When the White House is quiet as protestors are butchered in the streets of Bangkok Thailand, suspicions are raised. Silence often equals complicacy. One can only imagine what the U.S.’s response would be to a Venezuelan government slaughter: the U.S. media and President Obama would loudly condemn such an act, in contrast to the muted response to Thailand’s blood bath.
The history of U.S.-Thailand relations explains why. During the Vietnam War, the U.S. used Thailand as one of the main “anti-communist” bulwarks in an area that included China, Vietnam, Burma, and other countries that were challenging capitalism.
Thailand was thus transformed into a U.S. client state and given money, guns, and U.S. government intelligence to battle Thailand’s “communists.” This relationship has equaled numerous Thai dictatorships that have a very bloody history, including the shooting of untold numbers of protestors that the Thai government named “communists,” or their modern equivalent, “terrorists.”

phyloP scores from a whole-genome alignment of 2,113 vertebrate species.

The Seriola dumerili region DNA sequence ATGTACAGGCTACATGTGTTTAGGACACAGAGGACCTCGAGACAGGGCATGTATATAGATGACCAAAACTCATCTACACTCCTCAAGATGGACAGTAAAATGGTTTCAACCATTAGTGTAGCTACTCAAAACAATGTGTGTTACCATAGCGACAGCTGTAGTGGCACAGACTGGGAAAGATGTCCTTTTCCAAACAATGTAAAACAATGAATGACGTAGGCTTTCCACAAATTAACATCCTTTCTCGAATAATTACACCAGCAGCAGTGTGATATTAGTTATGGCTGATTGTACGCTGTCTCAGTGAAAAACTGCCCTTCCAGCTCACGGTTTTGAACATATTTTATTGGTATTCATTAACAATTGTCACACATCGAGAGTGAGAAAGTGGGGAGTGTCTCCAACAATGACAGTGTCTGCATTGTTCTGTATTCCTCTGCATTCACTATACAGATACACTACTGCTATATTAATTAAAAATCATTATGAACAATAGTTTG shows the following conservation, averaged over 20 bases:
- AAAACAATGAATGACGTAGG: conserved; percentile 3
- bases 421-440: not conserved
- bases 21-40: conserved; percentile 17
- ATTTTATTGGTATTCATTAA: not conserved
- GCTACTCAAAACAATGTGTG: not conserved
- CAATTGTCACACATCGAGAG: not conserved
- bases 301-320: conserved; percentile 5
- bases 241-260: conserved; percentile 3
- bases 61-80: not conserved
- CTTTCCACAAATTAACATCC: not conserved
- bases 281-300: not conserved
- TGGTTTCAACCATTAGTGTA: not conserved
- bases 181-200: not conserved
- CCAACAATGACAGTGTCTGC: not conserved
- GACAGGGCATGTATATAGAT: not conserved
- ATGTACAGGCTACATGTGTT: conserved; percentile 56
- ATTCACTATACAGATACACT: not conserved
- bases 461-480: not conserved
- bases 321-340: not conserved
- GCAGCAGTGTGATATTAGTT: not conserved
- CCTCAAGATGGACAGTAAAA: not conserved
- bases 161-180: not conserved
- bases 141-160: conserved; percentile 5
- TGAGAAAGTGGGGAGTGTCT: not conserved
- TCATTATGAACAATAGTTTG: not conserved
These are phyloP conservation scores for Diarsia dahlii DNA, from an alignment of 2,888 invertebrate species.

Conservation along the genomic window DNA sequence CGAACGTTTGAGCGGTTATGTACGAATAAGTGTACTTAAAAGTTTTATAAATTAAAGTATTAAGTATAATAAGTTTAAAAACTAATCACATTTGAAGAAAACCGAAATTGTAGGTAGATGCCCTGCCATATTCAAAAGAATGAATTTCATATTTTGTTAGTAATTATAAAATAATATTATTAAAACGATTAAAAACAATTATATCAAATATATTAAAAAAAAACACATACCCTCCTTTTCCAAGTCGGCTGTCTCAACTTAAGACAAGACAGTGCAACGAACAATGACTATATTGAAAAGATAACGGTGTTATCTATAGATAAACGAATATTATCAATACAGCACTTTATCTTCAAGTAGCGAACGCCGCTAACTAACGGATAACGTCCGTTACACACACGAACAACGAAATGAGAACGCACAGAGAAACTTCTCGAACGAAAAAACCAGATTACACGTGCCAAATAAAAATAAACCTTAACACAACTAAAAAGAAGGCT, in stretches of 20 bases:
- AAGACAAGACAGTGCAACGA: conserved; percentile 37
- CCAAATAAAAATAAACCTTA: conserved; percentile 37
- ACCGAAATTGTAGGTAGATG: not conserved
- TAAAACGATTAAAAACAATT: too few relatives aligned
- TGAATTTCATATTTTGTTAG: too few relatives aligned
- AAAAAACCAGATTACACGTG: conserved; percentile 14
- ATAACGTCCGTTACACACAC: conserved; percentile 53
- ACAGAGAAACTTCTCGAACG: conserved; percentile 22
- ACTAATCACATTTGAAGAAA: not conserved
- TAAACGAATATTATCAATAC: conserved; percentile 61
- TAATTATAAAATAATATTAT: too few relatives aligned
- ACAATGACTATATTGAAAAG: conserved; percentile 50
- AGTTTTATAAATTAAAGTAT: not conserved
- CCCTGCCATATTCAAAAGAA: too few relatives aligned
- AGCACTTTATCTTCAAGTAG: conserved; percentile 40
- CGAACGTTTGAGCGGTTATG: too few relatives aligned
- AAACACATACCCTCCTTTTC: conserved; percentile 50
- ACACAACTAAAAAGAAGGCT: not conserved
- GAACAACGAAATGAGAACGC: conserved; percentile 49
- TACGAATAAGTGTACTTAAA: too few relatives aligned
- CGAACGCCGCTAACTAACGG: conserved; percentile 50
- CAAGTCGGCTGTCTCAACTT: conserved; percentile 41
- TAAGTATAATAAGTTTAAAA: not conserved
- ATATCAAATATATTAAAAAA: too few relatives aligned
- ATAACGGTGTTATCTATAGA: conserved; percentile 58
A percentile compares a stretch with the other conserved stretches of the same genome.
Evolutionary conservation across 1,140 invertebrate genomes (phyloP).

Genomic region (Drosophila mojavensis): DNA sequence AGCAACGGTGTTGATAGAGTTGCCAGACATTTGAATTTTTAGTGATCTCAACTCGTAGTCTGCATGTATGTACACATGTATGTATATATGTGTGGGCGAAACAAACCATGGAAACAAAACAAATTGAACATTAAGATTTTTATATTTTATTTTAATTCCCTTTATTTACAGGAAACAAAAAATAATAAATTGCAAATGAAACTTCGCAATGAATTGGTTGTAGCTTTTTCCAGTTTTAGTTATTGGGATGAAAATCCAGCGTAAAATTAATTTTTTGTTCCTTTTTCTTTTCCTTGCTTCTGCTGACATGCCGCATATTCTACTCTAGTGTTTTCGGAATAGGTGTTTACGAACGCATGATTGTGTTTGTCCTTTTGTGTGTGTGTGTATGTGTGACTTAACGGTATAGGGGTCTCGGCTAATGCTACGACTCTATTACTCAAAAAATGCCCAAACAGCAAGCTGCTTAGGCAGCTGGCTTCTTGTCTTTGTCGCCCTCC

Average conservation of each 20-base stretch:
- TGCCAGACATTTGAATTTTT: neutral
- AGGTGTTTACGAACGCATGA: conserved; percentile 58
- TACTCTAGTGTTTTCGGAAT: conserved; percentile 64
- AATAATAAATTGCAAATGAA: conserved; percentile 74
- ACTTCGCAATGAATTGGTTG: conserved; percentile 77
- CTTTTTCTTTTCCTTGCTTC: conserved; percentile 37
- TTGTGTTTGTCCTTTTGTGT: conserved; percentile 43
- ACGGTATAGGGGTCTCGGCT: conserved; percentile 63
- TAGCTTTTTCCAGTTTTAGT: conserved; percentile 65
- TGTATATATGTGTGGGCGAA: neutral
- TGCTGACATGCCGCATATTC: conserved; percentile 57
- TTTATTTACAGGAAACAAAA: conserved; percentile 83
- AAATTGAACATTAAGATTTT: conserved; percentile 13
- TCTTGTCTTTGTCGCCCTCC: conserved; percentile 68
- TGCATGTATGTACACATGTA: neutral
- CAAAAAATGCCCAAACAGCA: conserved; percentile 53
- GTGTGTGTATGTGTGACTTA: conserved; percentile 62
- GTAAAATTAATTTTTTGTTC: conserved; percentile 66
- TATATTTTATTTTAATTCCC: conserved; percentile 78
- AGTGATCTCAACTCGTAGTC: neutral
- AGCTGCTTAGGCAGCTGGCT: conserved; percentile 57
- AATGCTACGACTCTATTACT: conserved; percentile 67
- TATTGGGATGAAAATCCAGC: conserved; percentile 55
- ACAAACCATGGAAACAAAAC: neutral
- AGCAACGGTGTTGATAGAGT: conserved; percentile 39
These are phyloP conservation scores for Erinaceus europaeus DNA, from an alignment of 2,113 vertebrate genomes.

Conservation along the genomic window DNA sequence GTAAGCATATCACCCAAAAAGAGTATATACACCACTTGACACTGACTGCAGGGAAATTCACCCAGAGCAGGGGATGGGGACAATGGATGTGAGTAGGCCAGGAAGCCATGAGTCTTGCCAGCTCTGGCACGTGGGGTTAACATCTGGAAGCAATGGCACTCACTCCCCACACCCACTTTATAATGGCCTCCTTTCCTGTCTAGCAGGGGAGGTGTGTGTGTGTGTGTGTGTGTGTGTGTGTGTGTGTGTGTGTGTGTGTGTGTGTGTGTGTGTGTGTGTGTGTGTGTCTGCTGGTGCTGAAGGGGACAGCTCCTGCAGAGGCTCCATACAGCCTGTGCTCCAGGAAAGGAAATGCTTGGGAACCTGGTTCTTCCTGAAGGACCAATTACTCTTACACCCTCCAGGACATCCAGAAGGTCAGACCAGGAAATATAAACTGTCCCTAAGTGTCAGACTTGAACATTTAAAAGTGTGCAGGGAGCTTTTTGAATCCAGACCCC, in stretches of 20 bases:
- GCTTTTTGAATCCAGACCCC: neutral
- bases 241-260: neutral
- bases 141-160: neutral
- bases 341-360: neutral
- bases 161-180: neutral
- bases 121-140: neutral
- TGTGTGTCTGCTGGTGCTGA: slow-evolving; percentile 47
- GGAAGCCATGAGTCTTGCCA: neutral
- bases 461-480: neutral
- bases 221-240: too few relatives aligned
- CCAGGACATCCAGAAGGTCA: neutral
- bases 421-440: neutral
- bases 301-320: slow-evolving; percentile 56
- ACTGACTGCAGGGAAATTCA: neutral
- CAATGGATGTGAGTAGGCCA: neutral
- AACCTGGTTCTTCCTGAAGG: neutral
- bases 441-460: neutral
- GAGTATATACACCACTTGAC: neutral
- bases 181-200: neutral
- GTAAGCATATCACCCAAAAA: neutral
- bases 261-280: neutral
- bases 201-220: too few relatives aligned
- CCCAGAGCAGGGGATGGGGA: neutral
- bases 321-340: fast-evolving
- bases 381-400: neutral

The U.S.-Thailand relationship began to sour when the recently deposed President Thaksin Shinawatra formed a closer relationship with China that included economic and military deals. The Asian Times summarizes the consequences:
“Thaksin’s willingness to promote defense ties with China came at the U.S.’s direct strategic expense and many observers believe that’s one reason Washington’s reaction to the September 2006 military coup that ousted … >>>